As Constable Nick of Aidensfield continues to patrol his varied beat in the picturesque countryside of the North Yorkshire Moors, he recalls the wisdom of his former training sergeant. Constables should see and be seen - when wearing the uniform they are on view all the time and must act positively but with decorum.
As Constable Nick of Aidensfield continues to patrol his varied beat in the picturesque countryside of the North Yorkshire Moors, he recalls the wisdom of his former training sergeant. Constables should see and be seen - when wearing the uniform they are on view all the time and must act positively but with decorum.Surrounded by stunning long-distance views, Constable Nick takes advantage of the landscape to help in his constabulary duties. From a lofty vantage point, he sees a red-coated woman who vanishes minutes later; he notices the theft of thousands of trees from the side of a dale but deals with more local problems, such as the Aidensfield family who were locked out of their home and the burglar who entered isolated farms to leave only a note saying he could have stolen everything.Claude Jeremiah Greengrass reports the theft of two tons of door knockers while the family of a drowned man refuse to take responsibility for burying him. Bats in a local church, a man who might strangle his wife and another who takes a sentimental journey never to return are all part of Nick's constabulary duties in Aidensfield.
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"'A fascinating insight into the life of a rural constable... splendid reading.' Police Journal 'Stories of a constable on his village beat in North Yorkshire. All very gentle and far, far removed from the hurly burly of modern day city policing.' Daily Telegraph 'Rhea's real strengths are his sharp portraits of people. The best humour comes from the author's close understanding and affectionate portrayals of the character of Yorkshire country folk.' Northern Echo 'An account of the hilarious happenings to the country's rural policemen over the years.' Yorkshire Post 'Filled with Yorkshire characters to make you laugh and cry... shows life through the eyes of a village bobby.' Whitby Gazette 'Nicholas Rhea is doing for the North Yorkshire Police what James Herriot did for the North Yorkshire vets... another delightful, simple tale of everyday life in Aidensfield from Constable Nick.' Driffield Post"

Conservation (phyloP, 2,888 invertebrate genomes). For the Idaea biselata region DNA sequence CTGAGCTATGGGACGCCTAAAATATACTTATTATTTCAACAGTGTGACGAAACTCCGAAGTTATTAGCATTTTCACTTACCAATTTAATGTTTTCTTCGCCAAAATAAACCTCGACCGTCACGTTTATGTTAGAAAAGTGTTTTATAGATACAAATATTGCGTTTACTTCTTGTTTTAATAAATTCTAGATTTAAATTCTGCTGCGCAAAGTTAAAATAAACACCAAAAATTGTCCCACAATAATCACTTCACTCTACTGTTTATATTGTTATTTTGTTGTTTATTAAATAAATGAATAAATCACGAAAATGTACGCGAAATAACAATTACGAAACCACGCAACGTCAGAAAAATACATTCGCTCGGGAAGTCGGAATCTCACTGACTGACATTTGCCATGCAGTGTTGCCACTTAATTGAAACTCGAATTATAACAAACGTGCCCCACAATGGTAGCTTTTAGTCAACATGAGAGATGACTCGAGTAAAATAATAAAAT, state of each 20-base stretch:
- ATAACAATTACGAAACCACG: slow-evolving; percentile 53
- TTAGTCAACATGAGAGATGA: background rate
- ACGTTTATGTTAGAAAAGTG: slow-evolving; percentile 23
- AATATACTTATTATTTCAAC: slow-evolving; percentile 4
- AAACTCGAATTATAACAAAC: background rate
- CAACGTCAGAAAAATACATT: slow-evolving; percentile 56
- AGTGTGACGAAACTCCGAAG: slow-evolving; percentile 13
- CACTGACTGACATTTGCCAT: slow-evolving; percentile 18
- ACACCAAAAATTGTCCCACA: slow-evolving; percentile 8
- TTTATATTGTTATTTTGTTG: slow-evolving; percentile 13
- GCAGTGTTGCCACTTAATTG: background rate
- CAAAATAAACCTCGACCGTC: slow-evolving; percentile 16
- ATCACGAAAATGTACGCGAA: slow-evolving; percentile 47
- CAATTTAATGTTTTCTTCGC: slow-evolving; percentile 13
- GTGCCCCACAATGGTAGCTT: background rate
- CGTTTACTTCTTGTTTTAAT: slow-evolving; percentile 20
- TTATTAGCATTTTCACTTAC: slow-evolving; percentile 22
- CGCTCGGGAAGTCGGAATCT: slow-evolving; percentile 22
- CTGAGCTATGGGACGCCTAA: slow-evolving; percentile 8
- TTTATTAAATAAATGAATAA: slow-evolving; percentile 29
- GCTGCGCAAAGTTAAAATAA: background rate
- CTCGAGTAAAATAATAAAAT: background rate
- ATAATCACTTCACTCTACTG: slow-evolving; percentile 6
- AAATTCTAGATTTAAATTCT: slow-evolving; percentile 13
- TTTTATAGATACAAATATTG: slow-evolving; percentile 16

About Nicholas Rhea
Nicholas Rhea is the pen-name of Peter N. Walker, formerly an inspector with the North Yorkshire Police and now the creator of the Constable series and author of many very successful topographical books about Yorkshire and the Lake District. He lives in North Yorkshire. Visit the official Nicholas Rhea website at www.nicholasrhea.co.uk
Constable on View by Nicholas Rhea
Used - Very Good
The Crowood Press Ltd
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